Some advocates of trigger warnings said they should be used on such undisputed classics as “The Adventures of Huckleberry Finn” or “Things Fall Apart,” the great work by the recently departed Nigerian novelist and poet Chinua Achebe, because they deal with sticky issues like racism and colonialism. The Times reported a draft proposal at Oberlin College, about 180 miles to our west in Ohio, would extend trigger warnings to “anything that might cause trauma,” which is a pretty broad realm, and that instructors should be on the lookout for such bugaboos as racism, classism, sexism, heterosexism and, our favorite, “ableism,” in reference to those with disabilities.
Let’s be blunt -this A-grade, politically correct silliness.
Many observers of higher education and more than a few instructors decried the whole notion of trigger warnings, saying they would stifle debate and the types of material that can be brought into the classroom. They’re right. How can anyone correctly predict, out of a sea of students, what might roil someone’s feelings? Would taking in “Who’s Afraid of Virginia Woolf” bring back traumatic memories of parental divorce? Would Finny’s broken leg in John Knowles’ “A Separate Peace” send some sensitive soul into a post-traumatic spiral if it summons memories of when they fell off the jungle gym in fifth grade and snapped a tibia in two? There’s absolutely no predicting what might make someone, in a group of strangers, wince.
And though the four years that elapse between high school and “real” adulthood is not meant to be like boot camp, it’s hard to escape the impression that some of today’s collegians could handle some toughening up.
Mom and dad are always a phone call or text message away, and some parents don’t hesitate to call instructors to protest grades or plead for weekly updates on how their cherub is faring.
Part of adulthood is confronting things that discomfit you, and sometimes that is not a bad thing, if it confers greater insight or understanding of the world.
As the debate spread through the media in recent days, Conor Friedersdorf of The Atlantic magazine raised a good point – why single out classroom material for trigger warnings when it is, in fact, “more tame than what they encounter in daily life … network TV shows, hip hop albums, standup comics and Hollywood films.”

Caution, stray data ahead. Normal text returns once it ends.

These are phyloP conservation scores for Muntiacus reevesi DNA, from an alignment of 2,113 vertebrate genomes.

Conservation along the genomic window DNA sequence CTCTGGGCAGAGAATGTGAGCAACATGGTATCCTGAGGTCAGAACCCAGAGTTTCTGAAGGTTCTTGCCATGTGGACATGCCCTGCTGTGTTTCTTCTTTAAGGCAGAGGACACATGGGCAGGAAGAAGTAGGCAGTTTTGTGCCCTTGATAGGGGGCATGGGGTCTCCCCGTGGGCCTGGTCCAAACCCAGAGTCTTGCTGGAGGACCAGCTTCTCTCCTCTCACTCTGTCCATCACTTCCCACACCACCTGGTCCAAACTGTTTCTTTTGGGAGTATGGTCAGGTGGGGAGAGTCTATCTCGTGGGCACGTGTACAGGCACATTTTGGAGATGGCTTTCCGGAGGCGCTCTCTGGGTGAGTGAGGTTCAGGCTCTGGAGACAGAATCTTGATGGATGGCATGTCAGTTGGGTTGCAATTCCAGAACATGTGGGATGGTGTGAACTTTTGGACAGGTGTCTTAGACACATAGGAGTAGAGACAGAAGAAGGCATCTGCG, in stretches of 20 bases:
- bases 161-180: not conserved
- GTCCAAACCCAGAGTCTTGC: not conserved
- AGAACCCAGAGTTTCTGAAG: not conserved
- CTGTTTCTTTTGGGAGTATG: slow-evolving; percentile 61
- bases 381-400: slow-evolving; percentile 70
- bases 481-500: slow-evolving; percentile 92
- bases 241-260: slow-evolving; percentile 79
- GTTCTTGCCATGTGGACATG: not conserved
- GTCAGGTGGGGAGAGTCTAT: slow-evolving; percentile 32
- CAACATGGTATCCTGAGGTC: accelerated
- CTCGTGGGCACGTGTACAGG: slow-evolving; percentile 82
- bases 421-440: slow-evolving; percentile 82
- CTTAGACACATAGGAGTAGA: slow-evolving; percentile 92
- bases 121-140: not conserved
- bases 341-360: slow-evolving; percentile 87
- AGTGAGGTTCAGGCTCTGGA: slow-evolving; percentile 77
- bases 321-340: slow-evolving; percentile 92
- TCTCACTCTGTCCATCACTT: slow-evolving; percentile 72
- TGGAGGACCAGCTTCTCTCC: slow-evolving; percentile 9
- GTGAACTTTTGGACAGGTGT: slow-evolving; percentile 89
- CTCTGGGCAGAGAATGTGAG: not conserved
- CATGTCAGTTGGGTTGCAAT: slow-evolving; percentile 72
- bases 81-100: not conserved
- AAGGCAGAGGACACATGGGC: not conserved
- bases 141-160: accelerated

The joke sometimes has it that this region is behind the times, but let’s hope this is one of those trends that bypasses our local campuses entirely.
-(Washington) Observer Reporter
WHY LOCAL POLICE NEED RADAR
The third time is the charm for state Rep. Mario Scavello, R-176, who will hold a public hearing Thursday to talk about radar. Scavello seeks public support for a bill that would let local and regional police use radar to combat speeding. Area residents should attend this hearing and voice their support. Here’s why.
Right now, only the state police are authorized to deploy radar. The result is that drivers on miles and miles of Monroe County’s roadways are essentially on the honor system.
And what roads!
Many of them originated as footpaths or carriage trails. Sure, they’ve been reengineered, paved and lined. But it’s not only farmers and other hardy rural folk who use them. Thousands of residents have plunked down in far-flung housing developments. Commuters, parents and teenagers live far from schools, stores, jobs – all driving considerable distances, raising their risk of a crash. There is no safe passage for walkers.
Rarely do these drivers encounter a state trooper doing speed checks. In fact, about the only time speeding enters the public consciousness is when someone dies in a crash.
When police don’t – or can’t – enforce the speed limit, the human toll isn’t the only cost. Consider the hours that emergency responders put in and that police invest in crash investigations. The rising insurance premiums.
It took Scavello three years to get a hearing on the radar bill. The first Transportation Committee chairman was not re-elected. The second died last summer. The third and current chairman, Nicholas Miccozzie, R-163, authorized Thursday’s hearing.
Pennsylvania is the only state not to authorize its regional and local police to use radar, forcing them to use far less efficient methods to enforce speed limits. Yet without aggressive enforcement, heedless drivers will continue to speed, risking their own and other people’s lives. Your voice will help push this worthy measure into law and could very well save the life of someone you know and love.